Drilling of natural-gas does not create as much leakage of methane as the government and critics of hydraulic fracturing have claimed, a new study has found.
According to The Wall Street Journal
, a study of 190 drilling sites by researchers at the University of Texas at Austin found that roughly 20 percent less "fugitive methane" is being released at the sites than had been previously estimated by the Environmental Protection Agency and a number of university researchers.
That's less than the amount emitted by burning coal, which some argue is more environmentally-friendly than natural gas.
The findings are likely to ease some concerns about the impact of natural-gas extraction on the climate, the Journal reports, though more research needs to be done on other potential sources of leaks during the process before having a definitive picture of total emissions.
The study also showed that extra equipment used in "green completions" was 99 percent effective in capturing methane gas to stop its release into the atmosphere. From January 2015, green completions will be mandatory for all natural gas wells.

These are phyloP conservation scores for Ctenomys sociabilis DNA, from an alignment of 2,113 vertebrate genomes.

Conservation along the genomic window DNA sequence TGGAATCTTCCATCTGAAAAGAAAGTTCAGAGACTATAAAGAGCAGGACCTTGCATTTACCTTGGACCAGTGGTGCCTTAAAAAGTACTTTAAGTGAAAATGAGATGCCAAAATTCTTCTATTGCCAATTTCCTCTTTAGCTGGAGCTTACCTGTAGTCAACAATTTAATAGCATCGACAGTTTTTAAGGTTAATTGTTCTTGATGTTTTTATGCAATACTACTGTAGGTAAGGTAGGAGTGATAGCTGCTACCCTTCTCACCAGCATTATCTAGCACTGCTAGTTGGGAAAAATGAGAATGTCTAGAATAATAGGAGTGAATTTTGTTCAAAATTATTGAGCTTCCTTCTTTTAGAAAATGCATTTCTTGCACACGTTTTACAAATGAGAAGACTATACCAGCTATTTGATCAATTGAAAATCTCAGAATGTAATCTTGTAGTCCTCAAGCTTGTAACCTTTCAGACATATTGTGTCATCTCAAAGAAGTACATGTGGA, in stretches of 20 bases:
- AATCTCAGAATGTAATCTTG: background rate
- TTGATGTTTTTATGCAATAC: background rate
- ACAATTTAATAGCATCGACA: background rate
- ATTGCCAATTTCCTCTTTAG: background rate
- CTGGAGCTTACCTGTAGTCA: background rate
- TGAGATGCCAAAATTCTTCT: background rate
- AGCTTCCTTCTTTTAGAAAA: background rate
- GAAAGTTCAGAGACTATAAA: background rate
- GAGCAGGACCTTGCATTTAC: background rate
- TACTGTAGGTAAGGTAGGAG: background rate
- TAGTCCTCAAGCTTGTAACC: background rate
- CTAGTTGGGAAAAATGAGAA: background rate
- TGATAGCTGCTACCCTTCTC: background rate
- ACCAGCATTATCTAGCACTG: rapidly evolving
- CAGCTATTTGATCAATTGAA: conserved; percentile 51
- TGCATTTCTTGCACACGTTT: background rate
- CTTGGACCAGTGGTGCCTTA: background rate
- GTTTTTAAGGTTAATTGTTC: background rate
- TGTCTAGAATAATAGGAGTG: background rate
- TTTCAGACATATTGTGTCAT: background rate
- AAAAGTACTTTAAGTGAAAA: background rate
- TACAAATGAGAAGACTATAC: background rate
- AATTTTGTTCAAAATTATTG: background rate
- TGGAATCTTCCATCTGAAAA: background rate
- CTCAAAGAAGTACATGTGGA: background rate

"The study shows the EPA got it right in requiring hydraulically fractured natural gas wells to use green completions," said Eric Pooley, a spokesman for the Environmental Defense Fund. Pooley said, however, that the study does not capture a complete picture of the industry as it focused on wells operated by large companies which are better at complying with environmental regulations than smaller ones.
The study was sponsored by nine large fossil fuel companies as well as the nonprofit Environmental Defense Fund. University officials and researchers say the study was independent and had sound methodology, but an anti-fracking group, Physicians, Scientists & Engineers for Healthy Energy, called the study biased and "fatally flawed," the Journal reports.
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